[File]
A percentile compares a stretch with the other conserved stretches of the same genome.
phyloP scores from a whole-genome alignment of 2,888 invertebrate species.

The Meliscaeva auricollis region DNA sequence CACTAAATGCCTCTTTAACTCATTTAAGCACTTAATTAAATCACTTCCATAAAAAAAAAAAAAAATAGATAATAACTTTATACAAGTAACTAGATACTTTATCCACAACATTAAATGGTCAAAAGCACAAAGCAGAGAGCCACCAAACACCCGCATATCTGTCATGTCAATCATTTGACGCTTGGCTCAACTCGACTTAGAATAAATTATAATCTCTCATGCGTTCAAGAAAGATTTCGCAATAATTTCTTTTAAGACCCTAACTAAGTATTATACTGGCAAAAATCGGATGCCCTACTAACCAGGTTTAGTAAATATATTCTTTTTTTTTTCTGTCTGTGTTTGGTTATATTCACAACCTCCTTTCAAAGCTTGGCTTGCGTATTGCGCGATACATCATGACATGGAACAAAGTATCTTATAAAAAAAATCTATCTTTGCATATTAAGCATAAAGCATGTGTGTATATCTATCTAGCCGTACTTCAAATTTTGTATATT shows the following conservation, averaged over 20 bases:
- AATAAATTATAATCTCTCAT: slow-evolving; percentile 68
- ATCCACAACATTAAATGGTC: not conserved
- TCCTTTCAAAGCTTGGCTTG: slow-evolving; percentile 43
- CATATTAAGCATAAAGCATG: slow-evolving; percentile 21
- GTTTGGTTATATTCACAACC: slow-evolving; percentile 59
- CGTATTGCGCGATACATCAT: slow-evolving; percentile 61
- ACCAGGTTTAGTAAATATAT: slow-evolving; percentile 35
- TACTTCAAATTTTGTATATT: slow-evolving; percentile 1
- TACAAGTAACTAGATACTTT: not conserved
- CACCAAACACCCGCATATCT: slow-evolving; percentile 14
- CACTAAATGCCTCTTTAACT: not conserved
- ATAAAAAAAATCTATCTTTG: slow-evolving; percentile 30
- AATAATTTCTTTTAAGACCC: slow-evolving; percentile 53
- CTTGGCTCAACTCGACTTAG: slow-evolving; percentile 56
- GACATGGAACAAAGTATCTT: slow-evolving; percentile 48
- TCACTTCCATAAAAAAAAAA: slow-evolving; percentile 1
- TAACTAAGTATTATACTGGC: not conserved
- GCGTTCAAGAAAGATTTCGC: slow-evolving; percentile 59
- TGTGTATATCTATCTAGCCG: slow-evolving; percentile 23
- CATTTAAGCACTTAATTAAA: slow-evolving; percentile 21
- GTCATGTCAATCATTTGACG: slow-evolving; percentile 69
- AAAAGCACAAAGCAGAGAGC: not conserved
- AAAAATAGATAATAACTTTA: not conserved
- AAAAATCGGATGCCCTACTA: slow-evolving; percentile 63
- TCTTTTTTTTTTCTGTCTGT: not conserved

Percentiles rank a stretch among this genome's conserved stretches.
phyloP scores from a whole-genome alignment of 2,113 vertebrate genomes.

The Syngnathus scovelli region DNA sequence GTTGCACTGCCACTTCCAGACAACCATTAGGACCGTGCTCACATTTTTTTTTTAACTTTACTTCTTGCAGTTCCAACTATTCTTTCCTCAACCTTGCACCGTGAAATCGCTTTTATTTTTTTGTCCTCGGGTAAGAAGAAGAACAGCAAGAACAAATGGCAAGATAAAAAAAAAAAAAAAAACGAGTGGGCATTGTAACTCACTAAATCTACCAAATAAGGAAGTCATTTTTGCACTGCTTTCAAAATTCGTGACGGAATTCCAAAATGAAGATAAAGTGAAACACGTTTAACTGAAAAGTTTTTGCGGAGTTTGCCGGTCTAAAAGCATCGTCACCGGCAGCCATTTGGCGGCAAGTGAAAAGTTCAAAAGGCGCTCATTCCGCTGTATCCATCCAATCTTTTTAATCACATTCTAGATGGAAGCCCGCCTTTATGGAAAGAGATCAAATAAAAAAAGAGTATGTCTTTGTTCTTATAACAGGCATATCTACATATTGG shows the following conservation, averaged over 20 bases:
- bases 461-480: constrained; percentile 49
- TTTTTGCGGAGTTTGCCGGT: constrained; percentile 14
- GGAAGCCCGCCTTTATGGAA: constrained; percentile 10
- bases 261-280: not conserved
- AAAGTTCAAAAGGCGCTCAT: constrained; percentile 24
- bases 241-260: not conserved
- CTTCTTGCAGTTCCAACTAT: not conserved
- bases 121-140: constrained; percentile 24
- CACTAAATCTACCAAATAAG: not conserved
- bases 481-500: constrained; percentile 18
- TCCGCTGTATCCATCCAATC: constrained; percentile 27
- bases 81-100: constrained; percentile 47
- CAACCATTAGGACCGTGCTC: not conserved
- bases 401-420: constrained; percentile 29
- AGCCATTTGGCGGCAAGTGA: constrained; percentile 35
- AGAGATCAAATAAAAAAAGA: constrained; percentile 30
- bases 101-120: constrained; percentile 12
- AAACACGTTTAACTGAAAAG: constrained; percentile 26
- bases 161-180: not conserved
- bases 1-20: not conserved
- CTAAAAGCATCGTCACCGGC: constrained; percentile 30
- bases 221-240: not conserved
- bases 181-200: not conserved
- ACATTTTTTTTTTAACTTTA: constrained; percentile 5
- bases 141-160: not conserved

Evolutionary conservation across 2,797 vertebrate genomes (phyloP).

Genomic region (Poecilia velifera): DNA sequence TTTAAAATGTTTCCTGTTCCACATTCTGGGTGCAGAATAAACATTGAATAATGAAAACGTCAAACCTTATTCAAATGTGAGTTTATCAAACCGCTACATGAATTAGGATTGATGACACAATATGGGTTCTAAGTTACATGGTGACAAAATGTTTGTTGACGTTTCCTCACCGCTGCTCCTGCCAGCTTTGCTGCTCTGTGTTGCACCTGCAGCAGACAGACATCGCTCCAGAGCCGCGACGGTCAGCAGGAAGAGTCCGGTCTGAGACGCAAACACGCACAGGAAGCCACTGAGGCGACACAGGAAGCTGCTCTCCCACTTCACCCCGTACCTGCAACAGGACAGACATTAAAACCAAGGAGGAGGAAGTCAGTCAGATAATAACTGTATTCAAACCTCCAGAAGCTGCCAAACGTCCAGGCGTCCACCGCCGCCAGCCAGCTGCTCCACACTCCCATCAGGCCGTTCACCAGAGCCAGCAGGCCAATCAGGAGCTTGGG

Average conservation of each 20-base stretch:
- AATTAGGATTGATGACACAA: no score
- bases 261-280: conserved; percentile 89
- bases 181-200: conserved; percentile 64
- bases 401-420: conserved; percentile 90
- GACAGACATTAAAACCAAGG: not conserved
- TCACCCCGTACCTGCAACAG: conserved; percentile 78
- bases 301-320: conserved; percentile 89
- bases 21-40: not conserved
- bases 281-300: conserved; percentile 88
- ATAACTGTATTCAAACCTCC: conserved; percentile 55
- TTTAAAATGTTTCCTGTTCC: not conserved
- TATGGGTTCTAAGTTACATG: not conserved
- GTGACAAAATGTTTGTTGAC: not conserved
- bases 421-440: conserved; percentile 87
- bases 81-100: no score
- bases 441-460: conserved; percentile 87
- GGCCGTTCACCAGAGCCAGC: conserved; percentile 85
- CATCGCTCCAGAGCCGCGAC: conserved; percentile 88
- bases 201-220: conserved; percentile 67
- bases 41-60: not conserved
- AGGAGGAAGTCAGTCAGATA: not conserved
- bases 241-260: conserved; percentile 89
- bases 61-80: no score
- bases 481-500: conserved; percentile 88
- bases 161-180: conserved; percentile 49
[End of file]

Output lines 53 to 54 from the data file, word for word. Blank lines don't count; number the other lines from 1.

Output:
- bases 221-240: not conserved
- bases 181-200: not conserved